New Hospital Contracts: RCM Questions Emergency Physicians Should Ask

Sara RiceJuly 26, 2019

Physicians shaking hands

Emergency physician groups that are focused on growth are often looking to expand into a new hospital location or begin their own free-standing emergency department. Once the arduous legal and bureaucratic process is complete, and you have won that contract it is time to get to work.


When you do start at a new location, there are a few things that you should keep in mind, one of which is establishing the revenue cycle management process for your new location. In order for the medical billing and coding implementation process to take place without any hiccups, it’s important to focus on these four key areas:       


1. Communication

When starting a new project or job, employers usually provide an orientation and instructions on what’s expected from the employee and how to complete certain tasks. The same could be said for when an emergency medicine group begins staffing a new location. There are certain items that need to be discussed, decided and communicated to the company who will be coding and billing on the group’s behalf. Good communication between all parties involved in the starting of a new location is the best way to ensure startup success.


2. Charts

Determining how charts will be received for processing is important; without charts there’s no coding, without coding there’s no claims and without claims to bill there’s no revenue. Establishing a chart process for receiving or retrieving charts from the hospital should always be a priority, the hospital IT Department contacts should be shared with the billing company as soon as possible to begin discussions about the receiving and retrieval process.  The preferred method for receiving charts is fully electronic; this is the fastest and most efficient way to get charts transferred. If charts can’t be sent electronically there are other options for receiving charts, and the billing company and hospital IT Department will be able to determine which option is the most viable for all parties involved.


3. Enrollment

Enrollment is required for physicians to be able to submit claims to several insurance companies and the vast majority of government programs such as Medicare and Medicaid. Not submitting enrollment paperwork in a timely manner can result in the loss of an effective date, and claims with a date of service that are prior to the enrollment effective date will likely be rejected by the insurance company, resulting in lost revenue. For that reason, enrollment should be submitted as early as possible to allow time for processing and the best chance for reimbursement.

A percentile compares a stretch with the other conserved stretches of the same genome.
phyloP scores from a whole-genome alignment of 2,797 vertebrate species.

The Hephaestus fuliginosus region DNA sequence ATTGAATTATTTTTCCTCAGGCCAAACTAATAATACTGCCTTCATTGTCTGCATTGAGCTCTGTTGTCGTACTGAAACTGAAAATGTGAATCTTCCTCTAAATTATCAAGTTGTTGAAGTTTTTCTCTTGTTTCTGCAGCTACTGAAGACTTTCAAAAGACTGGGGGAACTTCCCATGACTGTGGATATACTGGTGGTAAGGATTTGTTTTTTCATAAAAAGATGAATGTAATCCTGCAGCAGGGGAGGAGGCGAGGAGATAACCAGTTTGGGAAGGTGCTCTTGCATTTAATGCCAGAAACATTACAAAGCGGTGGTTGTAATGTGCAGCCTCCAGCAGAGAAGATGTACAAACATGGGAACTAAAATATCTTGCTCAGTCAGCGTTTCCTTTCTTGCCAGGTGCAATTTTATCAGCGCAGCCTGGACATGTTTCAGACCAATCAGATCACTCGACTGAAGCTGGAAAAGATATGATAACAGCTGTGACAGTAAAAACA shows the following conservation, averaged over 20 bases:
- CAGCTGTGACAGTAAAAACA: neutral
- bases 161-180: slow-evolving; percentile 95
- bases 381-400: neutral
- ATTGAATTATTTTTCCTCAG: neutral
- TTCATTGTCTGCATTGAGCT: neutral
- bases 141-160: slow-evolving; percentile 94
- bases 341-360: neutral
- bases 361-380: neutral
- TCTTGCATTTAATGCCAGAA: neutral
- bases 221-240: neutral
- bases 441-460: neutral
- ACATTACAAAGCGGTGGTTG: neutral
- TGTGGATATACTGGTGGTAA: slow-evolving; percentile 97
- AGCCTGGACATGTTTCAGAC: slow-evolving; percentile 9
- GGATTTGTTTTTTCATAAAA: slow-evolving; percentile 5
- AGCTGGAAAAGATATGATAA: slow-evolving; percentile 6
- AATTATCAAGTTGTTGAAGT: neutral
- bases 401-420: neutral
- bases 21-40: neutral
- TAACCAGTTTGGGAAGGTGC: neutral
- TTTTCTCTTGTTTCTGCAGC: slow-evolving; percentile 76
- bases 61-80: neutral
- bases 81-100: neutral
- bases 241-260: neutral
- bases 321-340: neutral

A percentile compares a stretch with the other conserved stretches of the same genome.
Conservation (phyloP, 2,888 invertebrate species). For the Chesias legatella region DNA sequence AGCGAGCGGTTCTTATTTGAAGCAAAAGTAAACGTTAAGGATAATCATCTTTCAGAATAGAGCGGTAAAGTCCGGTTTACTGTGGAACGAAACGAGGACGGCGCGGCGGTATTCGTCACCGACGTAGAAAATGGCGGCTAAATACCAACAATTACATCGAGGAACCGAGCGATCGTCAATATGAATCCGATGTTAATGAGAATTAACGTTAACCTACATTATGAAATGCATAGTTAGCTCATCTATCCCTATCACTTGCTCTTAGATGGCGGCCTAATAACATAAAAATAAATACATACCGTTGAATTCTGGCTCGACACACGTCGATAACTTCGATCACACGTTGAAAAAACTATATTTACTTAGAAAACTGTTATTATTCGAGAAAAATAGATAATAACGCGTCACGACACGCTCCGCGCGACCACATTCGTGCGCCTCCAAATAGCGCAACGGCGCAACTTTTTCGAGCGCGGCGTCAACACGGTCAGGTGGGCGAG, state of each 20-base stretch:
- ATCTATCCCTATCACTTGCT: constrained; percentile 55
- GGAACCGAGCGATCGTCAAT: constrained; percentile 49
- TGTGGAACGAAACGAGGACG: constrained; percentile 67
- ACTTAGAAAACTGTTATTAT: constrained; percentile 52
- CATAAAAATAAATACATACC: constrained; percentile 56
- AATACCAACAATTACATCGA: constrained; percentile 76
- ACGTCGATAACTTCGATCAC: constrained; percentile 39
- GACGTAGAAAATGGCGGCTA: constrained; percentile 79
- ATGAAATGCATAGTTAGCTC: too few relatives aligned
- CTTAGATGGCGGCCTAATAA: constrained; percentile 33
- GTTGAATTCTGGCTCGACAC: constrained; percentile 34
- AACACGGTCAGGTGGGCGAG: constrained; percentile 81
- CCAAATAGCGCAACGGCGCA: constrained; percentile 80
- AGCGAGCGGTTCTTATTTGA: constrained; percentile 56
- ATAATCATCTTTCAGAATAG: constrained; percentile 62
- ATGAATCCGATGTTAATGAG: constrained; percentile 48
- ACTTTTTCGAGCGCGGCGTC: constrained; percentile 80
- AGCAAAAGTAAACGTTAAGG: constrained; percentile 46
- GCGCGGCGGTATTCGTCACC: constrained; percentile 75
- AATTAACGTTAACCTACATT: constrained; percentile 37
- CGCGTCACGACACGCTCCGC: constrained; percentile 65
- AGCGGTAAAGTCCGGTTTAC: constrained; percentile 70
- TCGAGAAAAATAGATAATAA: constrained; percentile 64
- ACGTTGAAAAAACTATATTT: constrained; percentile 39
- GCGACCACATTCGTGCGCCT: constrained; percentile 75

4. Contracting

Not all insurance companies back date the effective date of a contract. Thus, if reimbursement rates need to be negotiated, this could take some time. Due to the time it can take insurance companies to process and finalize a contract, it is also a good idea to communicate as early as possible if there are any insurance plans the group needs to be in network with to keep claims from processing out of network. Claims processed out of network can result in more costs being shifted to the patient. In turn, patients may file complaints with the hospital, especially if the hospital is in network and the group’s claim processed out of network.


With a new practice location, activities done during the startup process don’t always go according to plan. Knowing this, it’s important to have good communication, start key tasks early to allow time for processing as well as the management of any unexpected issues that may arise to avoid having delayed cash flow or lost revenue.

Author Bio: Sara Rice is a Senior Analyst at R1. She has been working for Intermedix for over 16 years. Sara earned her bachelor’s degree in business administration at University of Central Oklahoma.